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Study Highights Effectiveness of Alcohol Gel Sanitizers
By: Janice Brown, MS Candidate, Colorado State - Winter/Spring 2005
Hand washing research recently completed in the Department of Food Science and Human Nutrition at Colorado State University surveyed public beliefs about available hand cleansers and their effectiveness in reducing bacteria from hands. In addition, a hand washing experiment was conducted to determine the effectiveness of three different hand cleansers commonly used in the home.
Consumer Behavior Study:
A 6-item behavioral questionnaire was presented to 100 participants to determine the rationale and knowledge consumers use when selecting specific hand soaps for the home. Consumer responses showed an overwhelming endorsement for the use of antibacterial soaps in the home with little awareness or understanding of the value of alcohol gel hand sanitizers as antimicrobial agents. Most participants believed regular hand soaps were not as effective as antibacterial soaps in reducing bacteria on hands. Researchers also found that regular liquid hand soaps currently have little shelf space on supermarket shelves.
Hand Washing Experiment:
Liquid hand soap, antibacterial liquid hand soap and an alcohol gel sanitizer were evaluated for their effectiveness in reducing live bacteria on hands using a 20-second hand washing procedure. Participants (n= 90) were given step-by-step instructions on how to wash their hands in the study. To better illustrate differences between the three hand agents used, participants were instructed to pat-dry their hands with a paper towel rather than use a rubbing action which might cause further mechanical loosening of bacteria. The alcohol gel stations were set up in a similar manner as the hand soap stations, but water was not used to wet or rinse hands. Participants were told to put the alcohol gel on their hands, then rub them together for 20 seconds to disperse the alcohol gel evenly on the hands and wrists and to allow the alcohol gel to dry.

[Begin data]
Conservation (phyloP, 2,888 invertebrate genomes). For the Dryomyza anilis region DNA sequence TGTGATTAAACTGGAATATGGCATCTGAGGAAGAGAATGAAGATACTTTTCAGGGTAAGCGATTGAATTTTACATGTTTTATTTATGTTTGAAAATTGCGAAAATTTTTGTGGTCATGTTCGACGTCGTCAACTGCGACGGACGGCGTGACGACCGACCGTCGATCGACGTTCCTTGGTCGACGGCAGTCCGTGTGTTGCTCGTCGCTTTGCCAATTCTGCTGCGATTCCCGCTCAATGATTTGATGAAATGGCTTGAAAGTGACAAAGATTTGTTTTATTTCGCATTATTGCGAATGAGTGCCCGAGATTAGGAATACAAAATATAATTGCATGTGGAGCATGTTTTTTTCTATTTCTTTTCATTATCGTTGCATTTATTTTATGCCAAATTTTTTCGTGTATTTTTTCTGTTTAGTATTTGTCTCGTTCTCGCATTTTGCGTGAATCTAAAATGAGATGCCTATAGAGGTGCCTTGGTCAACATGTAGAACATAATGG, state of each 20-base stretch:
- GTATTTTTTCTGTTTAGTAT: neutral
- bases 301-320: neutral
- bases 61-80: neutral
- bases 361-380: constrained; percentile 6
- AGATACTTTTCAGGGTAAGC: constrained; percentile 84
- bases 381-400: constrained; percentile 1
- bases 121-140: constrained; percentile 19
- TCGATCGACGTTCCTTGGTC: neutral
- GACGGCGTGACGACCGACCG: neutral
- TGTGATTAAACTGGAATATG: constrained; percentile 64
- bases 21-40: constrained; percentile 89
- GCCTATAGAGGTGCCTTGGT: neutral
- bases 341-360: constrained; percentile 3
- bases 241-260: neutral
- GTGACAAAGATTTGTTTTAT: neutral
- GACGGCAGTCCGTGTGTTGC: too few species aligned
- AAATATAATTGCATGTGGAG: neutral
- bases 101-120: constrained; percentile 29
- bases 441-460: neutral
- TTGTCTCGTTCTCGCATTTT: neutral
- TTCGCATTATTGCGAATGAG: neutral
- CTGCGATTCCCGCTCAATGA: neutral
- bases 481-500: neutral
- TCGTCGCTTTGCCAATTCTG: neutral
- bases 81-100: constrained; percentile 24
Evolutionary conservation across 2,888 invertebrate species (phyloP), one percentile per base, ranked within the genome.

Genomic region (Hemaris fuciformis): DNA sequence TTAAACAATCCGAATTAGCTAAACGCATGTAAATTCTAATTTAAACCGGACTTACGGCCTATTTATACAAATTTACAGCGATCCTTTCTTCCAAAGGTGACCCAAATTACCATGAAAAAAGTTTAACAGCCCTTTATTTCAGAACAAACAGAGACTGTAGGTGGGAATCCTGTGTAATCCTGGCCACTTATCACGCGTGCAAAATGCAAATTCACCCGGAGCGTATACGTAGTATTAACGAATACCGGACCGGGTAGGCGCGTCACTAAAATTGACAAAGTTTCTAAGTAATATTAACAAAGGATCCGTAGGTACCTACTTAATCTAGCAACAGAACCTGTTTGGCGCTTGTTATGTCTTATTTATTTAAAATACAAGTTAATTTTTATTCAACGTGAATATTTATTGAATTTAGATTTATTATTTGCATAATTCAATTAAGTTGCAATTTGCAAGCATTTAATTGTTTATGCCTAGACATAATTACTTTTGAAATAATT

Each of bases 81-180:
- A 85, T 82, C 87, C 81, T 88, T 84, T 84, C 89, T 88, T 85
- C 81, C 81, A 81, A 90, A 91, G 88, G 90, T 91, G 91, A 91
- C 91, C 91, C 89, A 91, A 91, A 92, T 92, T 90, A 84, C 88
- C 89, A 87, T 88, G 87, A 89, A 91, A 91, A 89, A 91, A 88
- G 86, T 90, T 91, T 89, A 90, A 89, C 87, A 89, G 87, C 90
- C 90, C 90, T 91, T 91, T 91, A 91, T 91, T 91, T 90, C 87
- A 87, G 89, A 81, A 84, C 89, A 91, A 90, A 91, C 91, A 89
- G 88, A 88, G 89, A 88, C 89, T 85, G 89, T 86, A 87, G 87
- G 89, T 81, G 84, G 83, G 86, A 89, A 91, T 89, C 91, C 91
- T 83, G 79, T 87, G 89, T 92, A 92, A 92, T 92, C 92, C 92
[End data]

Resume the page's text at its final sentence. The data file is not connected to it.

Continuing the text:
While bacterial reductions were seen using all three hand cleansers, significantly greater reductions (p < 0.05) were seen using the alcohol sanitizing gel than the two liquid hand soaps. The liquid hand soap and antibacterial hand soap did not differ in their effectiveness in reducing bacterial counts (p > 0.05). (see Figure 1).
Figure 1. Comparison of the effectiveness of hand washing procedures using liquid hand soap, antibacterial hand soap and alcohol sanitizing gel in reducing bacterial counts on hands. a-b, bars with different letters are significantly different (P<0.05)
Consumers are not well informed about the use and efficacy of hand soaps and are not aware that they may be able to reduce hand bacteria as effectively with plain soap and water as with antibacterial soap. Under the conditions of this study, the alcohol gel was more effective than either the antibacterial or regular hand cleansers in destroying bacteria; however, this product must be used on debris-free hands. All three products used in this study reduced live bacteria on hands, which is the goal of a successful hand hygiene regime.
- Source: Brown, J.M., 2005. Effectiveness of antibacterial hand soap and alcohol gel sanitizer to disinfect hands in the home. M.S. professional paper. Dept. Food Science and Human Nutrition, Colorado State University, Fort Collins, CO
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Updated Tuesday, March 26, 2013